10. Are you part of any professional organizations in your field of study? Sometimes those associations have small travel stipends for students/recent grads who want to present at conferences. If you end up paying out of pocket then also look into Airbnb for cheaper housing options and Megabus, which can be cheaper than airfare/driving.
  11. I don't think its abnormal to question if the current program is the right one and to wonder what would have happened if a different choice had been made. There is no guarantee that changing programs will be better, just like there's no guarantee that staying put won't work out well for you in the end. I have yet to encounter anyone that says everything about their grad program was amazing. There's always something that just isn't great. Only you can decide what you can handle in terms of not great.
  12. I didn't include class projects, but I do understand not knowing what to include in a cv while still a student. I googled grad student cv's for my field and browsed program websites directly to see if students posted theirs. I gathered several samples, many of which had no publications, conference presentations, or grant writing experience and created mine in similar fashion. I've added relevant sections as I've gained experience.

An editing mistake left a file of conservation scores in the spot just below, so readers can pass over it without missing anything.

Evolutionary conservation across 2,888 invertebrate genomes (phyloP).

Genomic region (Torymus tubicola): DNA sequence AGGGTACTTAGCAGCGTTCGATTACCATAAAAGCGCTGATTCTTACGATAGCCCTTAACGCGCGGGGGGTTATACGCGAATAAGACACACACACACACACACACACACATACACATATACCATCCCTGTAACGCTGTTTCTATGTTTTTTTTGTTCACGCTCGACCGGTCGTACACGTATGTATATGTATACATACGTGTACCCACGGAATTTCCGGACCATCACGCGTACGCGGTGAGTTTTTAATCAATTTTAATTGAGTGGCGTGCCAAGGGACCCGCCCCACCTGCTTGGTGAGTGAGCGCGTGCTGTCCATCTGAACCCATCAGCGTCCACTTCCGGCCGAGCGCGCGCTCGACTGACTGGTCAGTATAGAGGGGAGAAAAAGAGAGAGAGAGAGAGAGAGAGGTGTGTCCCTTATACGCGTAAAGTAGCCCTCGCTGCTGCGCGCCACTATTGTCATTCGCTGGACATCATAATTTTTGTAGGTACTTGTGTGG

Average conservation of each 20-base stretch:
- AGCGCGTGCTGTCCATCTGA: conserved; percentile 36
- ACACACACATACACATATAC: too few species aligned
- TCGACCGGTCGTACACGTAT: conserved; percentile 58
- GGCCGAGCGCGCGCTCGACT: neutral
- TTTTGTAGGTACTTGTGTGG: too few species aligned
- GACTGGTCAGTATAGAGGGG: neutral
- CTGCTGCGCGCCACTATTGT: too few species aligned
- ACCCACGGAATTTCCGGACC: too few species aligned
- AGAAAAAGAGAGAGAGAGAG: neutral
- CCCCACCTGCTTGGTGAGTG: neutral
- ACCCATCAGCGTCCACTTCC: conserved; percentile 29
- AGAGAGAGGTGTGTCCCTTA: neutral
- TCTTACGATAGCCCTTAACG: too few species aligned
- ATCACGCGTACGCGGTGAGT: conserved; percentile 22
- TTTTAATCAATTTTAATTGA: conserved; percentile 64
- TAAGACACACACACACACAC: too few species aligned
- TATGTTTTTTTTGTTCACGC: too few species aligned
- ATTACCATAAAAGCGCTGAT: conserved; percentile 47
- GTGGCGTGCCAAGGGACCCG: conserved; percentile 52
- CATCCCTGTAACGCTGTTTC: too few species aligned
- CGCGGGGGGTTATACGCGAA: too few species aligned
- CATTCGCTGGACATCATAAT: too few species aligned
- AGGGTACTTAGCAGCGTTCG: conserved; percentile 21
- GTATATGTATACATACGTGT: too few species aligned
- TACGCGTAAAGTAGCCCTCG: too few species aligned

13. Well it sounds like for some reason they may not be taking students for the semester you applied for and want to know if you want to be considered for a future semester. If you weren't a competitive applicant or they didn't receive all of your materials it seems like they'd just send you a rejection.
  14. Well unless the school you're applying to says they don't accept LORs from undergrad professors, then there's no reason you can't include one if they can write a strong one speaking to your abilities.
  15. I think if your cohort is at least cordial then it won't be awful to go through classes and research together. However it doesn't always work out that a cohort ends up being friends. You have plenty of other options to make friends on campus as mentioned above, but you can also go off campus. If you're in a decent sized city there are meetup groups, free/low cost events in the community, volunteer opportunities, etc. There's no reason to allow your social needs to go unmet and keep hoping your cohort will suddenly vibe when there are other options available.